Yanis Varoufakis (May 2019) writes that the stellar returns achieved by Greece’ stocks and bonds since 2012 are part of the problem. He is right. There is a gap between economic reality and financial returns. Greece is not the only place it is happening. But, it could be one of the more extreme examples. He forgot to zero in on the principal source of the problem: reckless monetary policy pursued by the developed world.

Wall Street Journal comment on the appointment of Christine Lagarde is a very good read. It is politicisation of the European Central Bank. Not that Draghi was much different. The comment notes that markets are cheering her appointment but that markets would regret it. Well said. The cheer is because it means continuation of reckless monetary policies.

Adam Tooze’ review of the book, ‘1931’ by Tobias Straumann made for very interesting reading. My friend Ajit Ranade suggested that I read a blog post by his friend on the book. I did so. It is well written. The post makes a good point about how Jews were made the scapegoats by the Nazi party when they were actually in the forefront of defending Germany’s interests in the peace conference and that the German foreign minister was Jewish, etc.

As to the take-aways from the book, I am not sure that there are neat answers to avoid a certain march of history, except in hindsight. Colour me sceptical on humans’ ability to solve the problems they create. They are good at creating problems but not that good at solving them. Most of the time they solve themselves or plain luck and humans take credit.

It is hard to quarrel with the motherhood statement made by the blogger here:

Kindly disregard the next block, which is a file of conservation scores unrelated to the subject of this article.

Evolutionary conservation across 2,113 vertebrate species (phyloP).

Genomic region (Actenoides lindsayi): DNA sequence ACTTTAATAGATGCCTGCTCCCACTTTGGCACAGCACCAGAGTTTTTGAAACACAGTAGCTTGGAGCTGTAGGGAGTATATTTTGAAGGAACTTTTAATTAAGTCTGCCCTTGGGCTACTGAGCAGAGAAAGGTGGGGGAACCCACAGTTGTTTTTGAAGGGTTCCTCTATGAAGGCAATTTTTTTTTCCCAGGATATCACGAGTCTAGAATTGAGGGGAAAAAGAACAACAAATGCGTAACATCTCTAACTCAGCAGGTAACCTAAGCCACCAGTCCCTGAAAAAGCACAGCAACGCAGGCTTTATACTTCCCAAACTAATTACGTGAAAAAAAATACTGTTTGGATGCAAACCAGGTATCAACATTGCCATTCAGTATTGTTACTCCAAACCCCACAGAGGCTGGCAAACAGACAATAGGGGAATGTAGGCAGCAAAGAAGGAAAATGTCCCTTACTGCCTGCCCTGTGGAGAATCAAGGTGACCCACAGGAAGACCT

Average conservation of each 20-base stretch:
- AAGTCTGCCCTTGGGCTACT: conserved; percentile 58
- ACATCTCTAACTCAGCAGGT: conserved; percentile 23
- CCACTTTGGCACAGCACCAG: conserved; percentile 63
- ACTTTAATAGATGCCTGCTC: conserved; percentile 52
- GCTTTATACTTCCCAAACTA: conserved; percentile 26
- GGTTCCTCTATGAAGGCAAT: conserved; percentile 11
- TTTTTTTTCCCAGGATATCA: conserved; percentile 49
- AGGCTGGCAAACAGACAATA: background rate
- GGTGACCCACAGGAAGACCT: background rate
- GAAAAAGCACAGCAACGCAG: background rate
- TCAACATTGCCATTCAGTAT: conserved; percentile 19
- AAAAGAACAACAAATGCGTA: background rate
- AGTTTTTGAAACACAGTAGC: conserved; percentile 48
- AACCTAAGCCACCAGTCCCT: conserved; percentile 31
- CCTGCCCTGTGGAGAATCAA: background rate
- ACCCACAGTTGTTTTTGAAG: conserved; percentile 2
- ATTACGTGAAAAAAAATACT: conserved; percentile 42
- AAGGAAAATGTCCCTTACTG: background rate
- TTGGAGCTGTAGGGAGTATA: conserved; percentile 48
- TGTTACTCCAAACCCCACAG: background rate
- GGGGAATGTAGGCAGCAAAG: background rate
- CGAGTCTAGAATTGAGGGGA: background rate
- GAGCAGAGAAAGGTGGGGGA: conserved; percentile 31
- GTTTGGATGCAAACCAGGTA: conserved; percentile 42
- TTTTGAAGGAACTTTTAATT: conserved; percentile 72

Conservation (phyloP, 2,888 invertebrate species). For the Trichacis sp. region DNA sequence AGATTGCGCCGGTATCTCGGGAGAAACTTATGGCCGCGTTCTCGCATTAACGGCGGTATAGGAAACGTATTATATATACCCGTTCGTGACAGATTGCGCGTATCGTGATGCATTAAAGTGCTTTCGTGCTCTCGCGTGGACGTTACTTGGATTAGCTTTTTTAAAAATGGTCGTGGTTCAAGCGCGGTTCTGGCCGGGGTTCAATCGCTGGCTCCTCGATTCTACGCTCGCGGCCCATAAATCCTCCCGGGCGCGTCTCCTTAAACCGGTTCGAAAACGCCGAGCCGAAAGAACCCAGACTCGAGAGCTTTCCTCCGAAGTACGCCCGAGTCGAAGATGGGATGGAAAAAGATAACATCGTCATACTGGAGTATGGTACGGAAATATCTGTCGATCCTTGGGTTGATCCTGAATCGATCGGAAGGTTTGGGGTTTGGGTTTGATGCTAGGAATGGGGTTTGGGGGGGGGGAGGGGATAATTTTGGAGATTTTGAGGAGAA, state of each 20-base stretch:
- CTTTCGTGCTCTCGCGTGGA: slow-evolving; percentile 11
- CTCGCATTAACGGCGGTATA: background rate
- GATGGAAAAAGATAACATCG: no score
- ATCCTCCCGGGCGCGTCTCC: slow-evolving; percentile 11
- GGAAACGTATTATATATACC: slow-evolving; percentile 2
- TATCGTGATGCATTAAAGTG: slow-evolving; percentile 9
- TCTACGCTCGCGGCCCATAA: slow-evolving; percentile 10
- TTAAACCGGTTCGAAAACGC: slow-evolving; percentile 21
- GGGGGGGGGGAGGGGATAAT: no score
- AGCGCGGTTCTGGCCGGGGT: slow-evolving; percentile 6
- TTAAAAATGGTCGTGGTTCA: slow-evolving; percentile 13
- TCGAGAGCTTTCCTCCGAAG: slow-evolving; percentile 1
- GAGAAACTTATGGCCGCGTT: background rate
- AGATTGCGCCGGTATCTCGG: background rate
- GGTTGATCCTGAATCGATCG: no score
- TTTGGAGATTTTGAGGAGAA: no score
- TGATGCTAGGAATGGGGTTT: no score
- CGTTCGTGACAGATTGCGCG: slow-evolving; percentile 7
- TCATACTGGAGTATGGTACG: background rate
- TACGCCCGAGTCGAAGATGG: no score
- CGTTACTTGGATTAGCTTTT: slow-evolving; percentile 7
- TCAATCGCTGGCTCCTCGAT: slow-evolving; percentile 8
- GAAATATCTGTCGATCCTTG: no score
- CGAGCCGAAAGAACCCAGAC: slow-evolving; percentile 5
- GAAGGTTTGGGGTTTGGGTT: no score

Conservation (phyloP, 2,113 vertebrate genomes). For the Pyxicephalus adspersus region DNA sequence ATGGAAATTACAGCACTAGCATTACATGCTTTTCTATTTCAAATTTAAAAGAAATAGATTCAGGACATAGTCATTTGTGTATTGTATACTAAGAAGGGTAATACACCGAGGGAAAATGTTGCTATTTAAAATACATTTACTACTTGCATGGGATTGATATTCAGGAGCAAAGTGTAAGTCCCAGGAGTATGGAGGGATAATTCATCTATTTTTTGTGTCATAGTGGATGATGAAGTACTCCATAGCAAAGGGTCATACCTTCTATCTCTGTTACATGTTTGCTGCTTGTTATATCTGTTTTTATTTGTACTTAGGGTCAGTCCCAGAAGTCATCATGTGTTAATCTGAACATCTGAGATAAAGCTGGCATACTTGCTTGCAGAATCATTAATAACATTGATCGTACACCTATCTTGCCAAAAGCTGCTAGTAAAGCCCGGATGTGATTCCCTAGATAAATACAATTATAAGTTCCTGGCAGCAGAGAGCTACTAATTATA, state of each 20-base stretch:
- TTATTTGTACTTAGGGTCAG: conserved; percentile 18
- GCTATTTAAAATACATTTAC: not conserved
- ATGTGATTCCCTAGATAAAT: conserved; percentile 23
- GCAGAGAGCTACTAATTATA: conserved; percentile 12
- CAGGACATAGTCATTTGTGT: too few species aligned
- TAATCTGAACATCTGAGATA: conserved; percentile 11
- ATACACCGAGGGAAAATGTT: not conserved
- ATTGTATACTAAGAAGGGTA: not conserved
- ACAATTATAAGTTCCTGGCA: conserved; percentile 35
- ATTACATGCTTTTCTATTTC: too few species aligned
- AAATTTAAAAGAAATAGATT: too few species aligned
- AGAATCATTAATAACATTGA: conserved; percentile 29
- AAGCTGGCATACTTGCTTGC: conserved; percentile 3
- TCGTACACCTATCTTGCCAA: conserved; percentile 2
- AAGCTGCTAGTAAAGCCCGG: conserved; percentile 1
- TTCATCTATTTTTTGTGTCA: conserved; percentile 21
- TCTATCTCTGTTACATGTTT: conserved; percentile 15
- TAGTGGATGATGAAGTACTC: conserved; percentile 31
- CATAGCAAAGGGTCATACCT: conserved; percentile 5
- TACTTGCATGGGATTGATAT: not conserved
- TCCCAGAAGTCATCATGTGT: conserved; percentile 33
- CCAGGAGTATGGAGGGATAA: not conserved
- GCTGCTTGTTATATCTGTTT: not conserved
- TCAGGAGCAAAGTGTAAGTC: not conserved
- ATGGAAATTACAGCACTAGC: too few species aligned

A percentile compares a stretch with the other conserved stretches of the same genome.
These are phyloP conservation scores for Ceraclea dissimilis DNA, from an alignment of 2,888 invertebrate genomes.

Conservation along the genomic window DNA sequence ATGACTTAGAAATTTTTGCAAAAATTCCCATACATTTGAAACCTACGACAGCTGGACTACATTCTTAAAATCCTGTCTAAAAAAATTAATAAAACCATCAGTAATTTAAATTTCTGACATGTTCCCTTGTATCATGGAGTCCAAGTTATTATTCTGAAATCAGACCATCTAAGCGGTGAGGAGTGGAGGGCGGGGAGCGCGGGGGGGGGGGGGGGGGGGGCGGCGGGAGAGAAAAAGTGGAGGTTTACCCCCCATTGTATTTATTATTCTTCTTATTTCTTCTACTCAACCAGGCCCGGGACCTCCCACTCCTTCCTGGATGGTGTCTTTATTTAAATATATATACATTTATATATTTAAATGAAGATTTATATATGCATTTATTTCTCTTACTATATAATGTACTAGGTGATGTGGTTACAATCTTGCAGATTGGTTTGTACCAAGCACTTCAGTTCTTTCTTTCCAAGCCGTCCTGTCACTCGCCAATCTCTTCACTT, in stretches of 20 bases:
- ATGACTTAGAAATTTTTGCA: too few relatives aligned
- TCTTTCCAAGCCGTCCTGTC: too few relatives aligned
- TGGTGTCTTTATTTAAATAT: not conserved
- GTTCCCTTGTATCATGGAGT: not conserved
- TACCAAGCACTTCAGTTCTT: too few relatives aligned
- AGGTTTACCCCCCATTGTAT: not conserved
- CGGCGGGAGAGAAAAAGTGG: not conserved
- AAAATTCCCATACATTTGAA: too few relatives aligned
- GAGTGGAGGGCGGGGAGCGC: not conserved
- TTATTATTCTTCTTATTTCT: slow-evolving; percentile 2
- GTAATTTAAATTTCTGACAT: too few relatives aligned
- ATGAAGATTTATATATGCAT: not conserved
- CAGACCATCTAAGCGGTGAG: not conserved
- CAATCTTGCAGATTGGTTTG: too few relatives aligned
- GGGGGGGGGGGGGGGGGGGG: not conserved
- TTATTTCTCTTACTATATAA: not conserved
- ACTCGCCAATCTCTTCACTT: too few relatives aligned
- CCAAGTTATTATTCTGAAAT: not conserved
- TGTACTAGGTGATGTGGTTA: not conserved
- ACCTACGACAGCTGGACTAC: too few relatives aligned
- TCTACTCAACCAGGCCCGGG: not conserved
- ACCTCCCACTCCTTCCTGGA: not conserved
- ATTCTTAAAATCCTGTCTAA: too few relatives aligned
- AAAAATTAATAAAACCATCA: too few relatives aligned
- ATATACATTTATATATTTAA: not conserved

Economic orthodoxy must always take second place to the need to make sure individuals, communities and businesses are able to work and earn a decent return on their investment (labour in the case of individuals, capital in the case of businesses).  [Link]

One important take-away from Adam Tooze’ review is that democratic politics (local politics) can come in the way of doing the right thing in terms of global obligations. This is but a variant of Dani Rodrik’s ‘Inescapable Trilemma’. The review also reminded me of what I had not read yet: John Kenneth Galbraith’s account of the Great Depression.

This FT Edit made for very disturbing reading, especially for someone like me who has gotten used to reading stuff on the Kindle App in my iPad. I did not know that I am renting books and not buying them outright. As the Edit says, this is duplicitous. The Edit says that, in this regard, the revival of paper-based books is a good thing. I have to agree.

Sucheta Dalal in Moneylife has a good article on the corporate cleanup underway in India. She thinks it has been overdue. I hope she is right that it is being pursued with earnestness.

The toxic strawman

Is a case for ‘social cohesion’ racism? If comments by some of the readers are anything to go by, then the answer seems to be ‘yes’. But, this blogger is not clear that it is. It should be possible to have constructive debates in families, in societies and in nations on limits to charity.

Nations created out of communities which, in turn, were created out of tribes or groups have their own character. It is natural to want to preserve that. Within that framework, one can be generous and accommodate strangers, the persecuted, the able, the skilled and the rest. But, when the latter threatens to overwhelm the former or when the former feels threatened, it is time to have a discussion on limits.

In short, there has been and there has to be a core for each society or nation. Otherwise, societies and countries will become the equivalent of ‘travellers’ bungalows’. That will be an existential crisis for societies.

The article in FT on the tough stance adopted by the Centre-Left Social Democrats in Denmark is an important read. Indeed, one can have a seminar for a day or two on that. The Centre-Left immigration spokesperson is the son of an immigrant himself – Ethiopian father and Danish mother.

These remarks of his are central to the entire article:

The areas where the migrants are moving to are classically Social Democrat areas. So typically it will be Social Democrat voters who will have kids in schools that will have problems, typically skilled and unskilled workers who will have new colleagues. This is challenging the social cohesion in the welfare state,” he said [Link]

The conflicts and the challenges faced by open-ended immigration are borne by the poor and the marginalised in those nations that have had a history of being open to immigration and asylum seekers.